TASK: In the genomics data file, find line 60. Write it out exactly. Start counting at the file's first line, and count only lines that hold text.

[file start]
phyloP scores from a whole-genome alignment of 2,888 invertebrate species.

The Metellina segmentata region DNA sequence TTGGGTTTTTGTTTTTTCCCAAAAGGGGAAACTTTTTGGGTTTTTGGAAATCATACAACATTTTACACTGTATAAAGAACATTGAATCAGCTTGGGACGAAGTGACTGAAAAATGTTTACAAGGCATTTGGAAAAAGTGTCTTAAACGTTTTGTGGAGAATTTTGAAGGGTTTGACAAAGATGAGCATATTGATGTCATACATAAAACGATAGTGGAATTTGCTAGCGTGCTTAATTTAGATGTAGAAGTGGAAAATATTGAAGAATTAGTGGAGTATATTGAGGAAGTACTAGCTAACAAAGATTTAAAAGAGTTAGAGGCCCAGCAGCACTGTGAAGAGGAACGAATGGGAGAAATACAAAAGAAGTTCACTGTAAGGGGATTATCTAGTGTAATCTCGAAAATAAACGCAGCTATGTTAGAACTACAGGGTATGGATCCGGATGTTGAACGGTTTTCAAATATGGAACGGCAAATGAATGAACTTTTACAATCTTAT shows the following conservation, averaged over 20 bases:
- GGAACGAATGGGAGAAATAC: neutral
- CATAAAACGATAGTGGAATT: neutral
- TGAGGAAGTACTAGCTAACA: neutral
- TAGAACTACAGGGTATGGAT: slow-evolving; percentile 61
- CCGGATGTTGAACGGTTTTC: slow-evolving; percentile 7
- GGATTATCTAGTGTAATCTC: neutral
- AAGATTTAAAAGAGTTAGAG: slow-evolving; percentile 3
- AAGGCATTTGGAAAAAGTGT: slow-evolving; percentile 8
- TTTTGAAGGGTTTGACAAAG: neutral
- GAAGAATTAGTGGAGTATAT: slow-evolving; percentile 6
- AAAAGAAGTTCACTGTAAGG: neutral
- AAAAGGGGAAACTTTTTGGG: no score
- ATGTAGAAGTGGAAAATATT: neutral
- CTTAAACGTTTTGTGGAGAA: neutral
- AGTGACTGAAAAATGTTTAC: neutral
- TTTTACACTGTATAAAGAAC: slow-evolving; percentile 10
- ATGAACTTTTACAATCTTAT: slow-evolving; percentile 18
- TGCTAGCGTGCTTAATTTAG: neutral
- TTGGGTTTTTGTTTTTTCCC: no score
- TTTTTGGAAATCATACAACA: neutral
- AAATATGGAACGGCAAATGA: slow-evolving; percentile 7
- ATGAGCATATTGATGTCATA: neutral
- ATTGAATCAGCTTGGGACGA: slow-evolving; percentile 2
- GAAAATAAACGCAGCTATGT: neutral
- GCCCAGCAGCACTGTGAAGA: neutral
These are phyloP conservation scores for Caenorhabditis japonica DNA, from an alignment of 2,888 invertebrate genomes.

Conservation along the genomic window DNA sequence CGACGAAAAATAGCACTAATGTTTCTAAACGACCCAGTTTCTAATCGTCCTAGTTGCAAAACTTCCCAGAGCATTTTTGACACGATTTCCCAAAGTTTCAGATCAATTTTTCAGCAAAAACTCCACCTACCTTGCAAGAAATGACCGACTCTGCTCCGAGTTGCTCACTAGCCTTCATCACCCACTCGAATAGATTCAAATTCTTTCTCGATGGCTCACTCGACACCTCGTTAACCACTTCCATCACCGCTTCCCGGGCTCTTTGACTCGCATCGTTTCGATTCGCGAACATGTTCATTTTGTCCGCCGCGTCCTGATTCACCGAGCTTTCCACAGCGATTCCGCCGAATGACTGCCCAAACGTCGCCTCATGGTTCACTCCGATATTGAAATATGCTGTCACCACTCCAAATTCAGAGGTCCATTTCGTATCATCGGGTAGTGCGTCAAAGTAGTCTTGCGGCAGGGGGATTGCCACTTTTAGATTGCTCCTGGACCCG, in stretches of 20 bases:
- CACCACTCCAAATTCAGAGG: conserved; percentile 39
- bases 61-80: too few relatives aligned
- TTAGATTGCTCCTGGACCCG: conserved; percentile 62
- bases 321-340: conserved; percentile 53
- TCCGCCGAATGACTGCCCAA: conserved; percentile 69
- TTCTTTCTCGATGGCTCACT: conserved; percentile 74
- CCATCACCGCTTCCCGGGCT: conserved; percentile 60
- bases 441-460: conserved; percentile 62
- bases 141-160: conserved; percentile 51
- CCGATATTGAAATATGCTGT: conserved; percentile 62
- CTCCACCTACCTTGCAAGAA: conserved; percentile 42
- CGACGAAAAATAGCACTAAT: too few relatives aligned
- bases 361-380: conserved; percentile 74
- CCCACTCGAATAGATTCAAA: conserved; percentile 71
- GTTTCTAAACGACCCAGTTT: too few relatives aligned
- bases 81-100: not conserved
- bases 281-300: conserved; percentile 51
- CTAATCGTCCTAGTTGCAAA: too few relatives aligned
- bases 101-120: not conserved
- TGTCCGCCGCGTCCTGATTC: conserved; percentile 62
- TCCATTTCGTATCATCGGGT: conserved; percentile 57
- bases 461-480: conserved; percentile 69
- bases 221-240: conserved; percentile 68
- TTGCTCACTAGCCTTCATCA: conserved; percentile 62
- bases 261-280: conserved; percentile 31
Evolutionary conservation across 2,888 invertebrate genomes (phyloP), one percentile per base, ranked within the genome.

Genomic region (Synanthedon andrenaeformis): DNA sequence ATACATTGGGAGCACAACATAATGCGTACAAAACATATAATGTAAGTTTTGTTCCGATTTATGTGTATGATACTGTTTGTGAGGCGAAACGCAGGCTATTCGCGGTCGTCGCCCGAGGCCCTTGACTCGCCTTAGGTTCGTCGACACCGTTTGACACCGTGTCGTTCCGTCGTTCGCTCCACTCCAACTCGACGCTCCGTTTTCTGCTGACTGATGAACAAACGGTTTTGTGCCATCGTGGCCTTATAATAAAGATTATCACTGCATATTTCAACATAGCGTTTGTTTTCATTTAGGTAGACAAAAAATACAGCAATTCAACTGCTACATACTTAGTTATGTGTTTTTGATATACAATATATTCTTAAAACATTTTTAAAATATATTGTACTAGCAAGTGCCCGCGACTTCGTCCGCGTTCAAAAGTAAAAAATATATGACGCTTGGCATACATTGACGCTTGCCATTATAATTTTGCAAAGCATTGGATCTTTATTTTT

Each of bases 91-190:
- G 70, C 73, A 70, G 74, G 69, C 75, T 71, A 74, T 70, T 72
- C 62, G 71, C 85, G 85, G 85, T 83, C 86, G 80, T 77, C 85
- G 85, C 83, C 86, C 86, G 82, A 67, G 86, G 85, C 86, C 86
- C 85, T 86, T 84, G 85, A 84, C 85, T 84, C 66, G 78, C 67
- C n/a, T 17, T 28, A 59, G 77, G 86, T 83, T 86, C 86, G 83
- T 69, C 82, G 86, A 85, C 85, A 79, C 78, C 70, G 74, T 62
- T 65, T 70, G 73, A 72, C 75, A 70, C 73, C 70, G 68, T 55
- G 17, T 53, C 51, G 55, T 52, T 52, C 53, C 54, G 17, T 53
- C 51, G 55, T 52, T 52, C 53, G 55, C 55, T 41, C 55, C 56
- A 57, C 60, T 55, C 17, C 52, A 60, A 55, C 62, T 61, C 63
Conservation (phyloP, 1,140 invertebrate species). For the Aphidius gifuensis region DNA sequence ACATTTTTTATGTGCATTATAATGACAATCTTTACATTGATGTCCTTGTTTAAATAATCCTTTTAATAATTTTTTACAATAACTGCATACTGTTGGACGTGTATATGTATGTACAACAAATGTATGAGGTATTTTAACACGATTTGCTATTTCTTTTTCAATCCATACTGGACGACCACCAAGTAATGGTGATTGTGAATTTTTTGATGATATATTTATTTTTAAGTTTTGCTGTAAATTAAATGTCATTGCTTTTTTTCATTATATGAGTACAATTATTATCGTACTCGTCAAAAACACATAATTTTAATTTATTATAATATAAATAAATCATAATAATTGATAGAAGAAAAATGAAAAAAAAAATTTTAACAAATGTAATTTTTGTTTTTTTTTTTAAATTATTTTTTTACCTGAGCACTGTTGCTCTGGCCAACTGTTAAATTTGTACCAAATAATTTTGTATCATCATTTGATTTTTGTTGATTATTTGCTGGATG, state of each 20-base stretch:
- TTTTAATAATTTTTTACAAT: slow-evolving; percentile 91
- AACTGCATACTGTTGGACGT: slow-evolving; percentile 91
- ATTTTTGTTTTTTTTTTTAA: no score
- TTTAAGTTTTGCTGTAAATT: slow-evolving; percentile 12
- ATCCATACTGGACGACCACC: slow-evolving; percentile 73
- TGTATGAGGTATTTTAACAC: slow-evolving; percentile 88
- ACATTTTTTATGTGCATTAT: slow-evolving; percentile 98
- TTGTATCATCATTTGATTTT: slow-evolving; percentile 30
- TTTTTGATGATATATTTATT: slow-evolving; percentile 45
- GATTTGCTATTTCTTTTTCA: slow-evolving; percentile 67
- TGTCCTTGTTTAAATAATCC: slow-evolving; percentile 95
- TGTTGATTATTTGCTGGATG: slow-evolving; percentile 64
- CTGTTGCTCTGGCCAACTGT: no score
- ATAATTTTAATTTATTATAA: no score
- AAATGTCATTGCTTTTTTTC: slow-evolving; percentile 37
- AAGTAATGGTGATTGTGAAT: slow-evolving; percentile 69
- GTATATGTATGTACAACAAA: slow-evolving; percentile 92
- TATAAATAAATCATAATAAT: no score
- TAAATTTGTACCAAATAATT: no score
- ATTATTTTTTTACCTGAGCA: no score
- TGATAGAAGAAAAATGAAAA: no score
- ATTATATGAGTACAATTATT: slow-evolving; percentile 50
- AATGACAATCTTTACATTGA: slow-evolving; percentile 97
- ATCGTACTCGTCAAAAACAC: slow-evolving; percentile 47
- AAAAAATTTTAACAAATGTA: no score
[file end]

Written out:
- G 85, C 83, C 86, C 86, G 82, A 67, G 86, G 85, C 86, C 86